B M B 001
Understanding the Bases of Human Disease (3) A broad survey of the molecular and cellular factors that contribute to an understanding of selected human diseases.
B M B 001 Understanding the Bases of Human Disease (3)
(BA) This course meets the Bachelor of Arts degree requirements.
B M B 001, Understanding the Bases of Human Disease, is a survey of the most common diseases of humans. In addition to discussing various diseases, symptoms, outcomes, prevention and treatment options, we also study disease processes by describing events at the cellular or DNA level. We will come to appreciate that various cellular, metabolic or genetic problems can give rise to disorders that carry a common name -anemia, for example. One form, Sickle Cell anemia, also provides a good example of another theme of the course: how a small genetically-based problem in one function of one cell type can lead to a cascade of malfunctions with ramifications system wide. How medicines work and how they are metabolized by the body will be discussed. Treatment of the growing problem of drug/drug, drug/food, and drug/"supplement' interactions will also be included.
Any study of infectious disease must be prefaced by a discussion of the proper functioning of the immune system and how its various components work together to fight an infection. The proper function or malfunction of the immune system is also studied for relationships to noninfectious diseases such as cancer and certain genetic disorders. As with any system of the body, the immune system also has its own unique set of disorders: allergy, hypersensitivity, autoimmunity and immune deficiency - congenital and acquired.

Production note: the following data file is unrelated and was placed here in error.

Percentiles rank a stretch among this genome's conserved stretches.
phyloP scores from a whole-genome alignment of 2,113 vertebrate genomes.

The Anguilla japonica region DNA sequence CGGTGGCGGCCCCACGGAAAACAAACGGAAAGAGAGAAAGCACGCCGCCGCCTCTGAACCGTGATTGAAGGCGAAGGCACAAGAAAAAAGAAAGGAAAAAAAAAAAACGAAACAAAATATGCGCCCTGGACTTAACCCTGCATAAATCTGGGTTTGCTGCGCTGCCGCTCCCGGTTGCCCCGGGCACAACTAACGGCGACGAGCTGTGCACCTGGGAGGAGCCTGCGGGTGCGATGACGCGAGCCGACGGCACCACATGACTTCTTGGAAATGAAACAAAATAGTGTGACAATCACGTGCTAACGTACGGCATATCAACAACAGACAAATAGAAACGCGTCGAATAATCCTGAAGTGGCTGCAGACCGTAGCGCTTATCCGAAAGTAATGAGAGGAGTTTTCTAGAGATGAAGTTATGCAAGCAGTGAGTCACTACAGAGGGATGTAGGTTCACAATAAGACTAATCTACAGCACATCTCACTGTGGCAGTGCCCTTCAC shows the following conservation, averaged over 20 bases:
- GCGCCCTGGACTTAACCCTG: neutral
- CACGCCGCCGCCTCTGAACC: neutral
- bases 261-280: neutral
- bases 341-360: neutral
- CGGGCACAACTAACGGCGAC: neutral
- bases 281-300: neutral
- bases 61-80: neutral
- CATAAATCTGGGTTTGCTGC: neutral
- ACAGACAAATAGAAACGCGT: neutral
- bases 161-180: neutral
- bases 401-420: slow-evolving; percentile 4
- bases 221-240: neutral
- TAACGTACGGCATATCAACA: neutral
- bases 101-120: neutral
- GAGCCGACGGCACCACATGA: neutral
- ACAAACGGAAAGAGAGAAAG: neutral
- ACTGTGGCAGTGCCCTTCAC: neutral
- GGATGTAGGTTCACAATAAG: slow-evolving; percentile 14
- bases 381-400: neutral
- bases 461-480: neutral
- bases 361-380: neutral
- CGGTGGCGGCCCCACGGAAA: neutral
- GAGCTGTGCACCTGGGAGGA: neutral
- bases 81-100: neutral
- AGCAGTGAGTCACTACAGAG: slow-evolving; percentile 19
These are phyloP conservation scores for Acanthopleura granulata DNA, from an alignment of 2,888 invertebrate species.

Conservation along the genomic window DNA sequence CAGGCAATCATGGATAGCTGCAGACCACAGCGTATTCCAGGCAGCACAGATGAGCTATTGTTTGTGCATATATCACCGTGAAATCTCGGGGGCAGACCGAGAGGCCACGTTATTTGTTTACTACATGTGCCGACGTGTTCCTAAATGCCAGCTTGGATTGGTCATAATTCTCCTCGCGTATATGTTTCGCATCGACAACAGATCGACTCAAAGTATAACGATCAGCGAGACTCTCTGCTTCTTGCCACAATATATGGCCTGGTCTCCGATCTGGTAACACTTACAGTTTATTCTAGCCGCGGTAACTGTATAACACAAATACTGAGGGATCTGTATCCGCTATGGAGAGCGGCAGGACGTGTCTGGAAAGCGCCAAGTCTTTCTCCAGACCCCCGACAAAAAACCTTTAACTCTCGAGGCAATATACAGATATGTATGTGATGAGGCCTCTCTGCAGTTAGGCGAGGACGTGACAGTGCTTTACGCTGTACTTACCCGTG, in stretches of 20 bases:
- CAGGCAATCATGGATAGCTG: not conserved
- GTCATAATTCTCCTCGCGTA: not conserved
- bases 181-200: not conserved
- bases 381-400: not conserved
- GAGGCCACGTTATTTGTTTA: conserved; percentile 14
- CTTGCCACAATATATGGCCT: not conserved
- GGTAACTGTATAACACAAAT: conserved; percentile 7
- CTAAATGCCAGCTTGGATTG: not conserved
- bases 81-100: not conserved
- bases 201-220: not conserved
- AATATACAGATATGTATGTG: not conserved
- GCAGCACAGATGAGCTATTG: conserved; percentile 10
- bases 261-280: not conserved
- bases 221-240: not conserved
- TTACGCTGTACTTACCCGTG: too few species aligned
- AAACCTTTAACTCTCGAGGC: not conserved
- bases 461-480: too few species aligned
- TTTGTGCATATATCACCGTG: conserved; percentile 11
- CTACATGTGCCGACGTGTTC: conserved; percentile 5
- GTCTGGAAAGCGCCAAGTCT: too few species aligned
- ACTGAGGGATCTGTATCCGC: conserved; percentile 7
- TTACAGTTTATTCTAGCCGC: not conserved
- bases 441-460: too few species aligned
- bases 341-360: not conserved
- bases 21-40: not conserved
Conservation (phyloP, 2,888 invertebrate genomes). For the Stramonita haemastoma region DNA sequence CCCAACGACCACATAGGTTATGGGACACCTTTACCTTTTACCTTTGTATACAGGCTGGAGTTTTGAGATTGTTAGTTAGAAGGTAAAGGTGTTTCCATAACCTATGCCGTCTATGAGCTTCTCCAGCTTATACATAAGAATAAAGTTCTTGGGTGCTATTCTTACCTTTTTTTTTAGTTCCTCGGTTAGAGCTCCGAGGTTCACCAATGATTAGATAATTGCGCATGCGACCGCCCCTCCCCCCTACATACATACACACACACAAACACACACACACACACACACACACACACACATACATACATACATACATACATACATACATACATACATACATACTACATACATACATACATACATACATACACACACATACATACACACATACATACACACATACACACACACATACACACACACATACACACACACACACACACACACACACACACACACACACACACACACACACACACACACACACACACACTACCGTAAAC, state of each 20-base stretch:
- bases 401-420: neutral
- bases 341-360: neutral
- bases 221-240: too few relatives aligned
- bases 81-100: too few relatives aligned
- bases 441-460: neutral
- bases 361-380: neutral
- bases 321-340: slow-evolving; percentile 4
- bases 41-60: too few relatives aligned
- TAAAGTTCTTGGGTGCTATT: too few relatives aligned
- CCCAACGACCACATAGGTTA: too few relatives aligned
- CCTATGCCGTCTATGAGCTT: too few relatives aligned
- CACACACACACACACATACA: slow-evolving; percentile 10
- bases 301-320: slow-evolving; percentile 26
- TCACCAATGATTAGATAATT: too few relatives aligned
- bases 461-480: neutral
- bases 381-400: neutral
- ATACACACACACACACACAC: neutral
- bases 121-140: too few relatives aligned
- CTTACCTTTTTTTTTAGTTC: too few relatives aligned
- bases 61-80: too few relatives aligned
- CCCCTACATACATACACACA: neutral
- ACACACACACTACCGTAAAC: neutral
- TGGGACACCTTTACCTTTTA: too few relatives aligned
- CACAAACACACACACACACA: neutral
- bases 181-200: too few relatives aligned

In our exploration of infectious diseases, we will look at various mechanisms of infection used by different types of organisms and at strategies the offending organisms might have to fool the immune system, hide from the immune system, or fight against it. A prime example is the ability of HIV to hide from the immune system. Knowing disease mechanisms and the life cycle of the infectious agent can suggest strategies for treatment of the disease. Another focus of this unit will include discussion of emerging and re-emerging diseases.
Human genetic traits and susceptibilities are discussed throughout the course, but we will also address the major genetic disorders, patterns of inheritance, chromosomal disorders and new treatments available for a growing number of such disorders. Included under this topic is the problem of cancer in all of its various forms today. The course addresses issues of normal cell/cancer cell characteristics and the concept of cancer as a "genetic disease". Using the information gleaned from units on cell function, genetics and the immune system, we will explore new treatment options evolving today.
No course on treatment of disease is complete without the study of the two major "lifestyle" diseases: coronary vascular disease and diabetes. We will explore the environmental factors as well as the genetic and infection- related factors often associated with these diseases.
The course is independent of all other B M B courses and does not serve as a prerequisite for any other course.
Note : Class size, frequency of offering, and evaluation methods will vary by location and instructor. For these details check the specific course syllabus.